Majid Ali, M.D., calls endometriosis, which he says afflicts five million American women, “a painful, often disabling disorder that can lead to infertility.” Endometriosis is sometimes treated, mistakenly, with synthetic birth control pills. He blames estrogen “overdrive” for the “growth outside the uterus of misplaced cells that normally line the uterine cavity.” Linda G. Rector-Page, N.D., Ph.D., adds that this tissue often attaches to other organs, and there is a backup of some of the heavy menstrual flow.
ENDOMETRIOSIS & ESTROGEN
Dr. Ali maintains that treatment with synthetic estrogen, so widespread among doctors, is a grave error. In fact, Women on Menopause, by Ann Dickson and Nikki Henriques, reveals that unopposed estrogen was first linked in 1970 to “abnormal cell growth in the endometrium,” resulting also in the possibility of endometrial cancer. Today, women need to be aware of the many other serious side effects when estrogen is administered alone and their progesterone levels are down: nausea, anorexia, vomiting, headaches, and fluid retention leading to weight gain. It is important, say the authors of this book, for women who have other physical disorders to avoid supplementation with only estrogen, for it can exacerbate high blood pressure, diabetes, migraines, and epilepsy.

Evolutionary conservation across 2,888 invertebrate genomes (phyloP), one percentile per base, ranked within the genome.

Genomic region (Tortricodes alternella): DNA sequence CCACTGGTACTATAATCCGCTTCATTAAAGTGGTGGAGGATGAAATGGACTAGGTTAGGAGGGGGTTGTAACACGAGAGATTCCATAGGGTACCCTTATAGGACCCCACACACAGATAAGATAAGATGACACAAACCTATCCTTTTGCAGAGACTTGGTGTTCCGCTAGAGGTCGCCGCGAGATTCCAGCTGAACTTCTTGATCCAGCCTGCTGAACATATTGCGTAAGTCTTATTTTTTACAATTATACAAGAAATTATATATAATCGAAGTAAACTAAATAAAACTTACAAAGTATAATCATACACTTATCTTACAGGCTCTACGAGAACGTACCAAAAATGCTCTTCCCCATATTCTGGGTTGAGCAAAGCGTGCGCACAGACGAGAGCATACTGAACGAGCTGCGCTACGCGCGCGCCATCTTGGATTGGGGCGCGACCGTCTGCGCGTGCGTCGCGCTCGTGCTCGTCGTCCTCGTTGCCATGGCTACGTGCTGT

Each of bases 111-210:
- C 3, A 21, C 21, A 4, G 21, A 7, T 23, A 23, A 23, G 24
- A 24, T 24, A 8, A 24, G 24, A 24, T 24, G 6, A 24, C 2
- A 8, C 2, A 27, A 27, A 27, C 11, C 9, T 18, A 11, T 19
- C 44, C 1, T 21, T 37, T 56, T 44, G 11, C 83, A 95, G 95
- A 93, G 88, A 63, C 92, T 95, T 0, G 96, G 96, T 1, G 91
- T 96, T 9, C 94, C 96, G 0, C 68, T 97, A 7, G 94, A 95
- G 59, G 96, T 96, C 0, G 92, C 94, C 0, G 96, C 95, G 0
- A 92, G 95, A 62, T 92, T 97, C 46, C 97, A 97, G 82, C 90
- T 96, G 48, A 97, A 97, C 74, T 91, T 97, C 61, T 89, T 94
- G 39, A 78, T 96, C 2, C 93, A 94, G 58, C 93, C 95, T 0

ENDOMETRIOSIS & HYSTERECTOMY
A study in Sweden also showed that women using high doses of the synthetic estrogen known as ethinylestradiol (used in lower doses in the birth control pill in the United States) had an increased rate of breast cancer. Sandy McFarland, who was suffering from endometriosis, was only nineteen when her gynecologist said she should have a hysterectomy. According the Endometriosis Association, this condition, which affects girls and women from the ages of eleven to fifty, is “the leading cause of hysterectomy.” Fortunately, Sandy’s father was a nutritionist, and he decided to try to correct what he thought might be a hormone imbalance with natural progesterone. This decision not only saved Sandy’s uterus but also normalized her once irregular periods.
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BOOKS FOR WOMEN
RETURN TO HOMEPAGE
Dr. Lee's book What Your Doctor May Not Tell You About Menopause.
Priced at $13.50.
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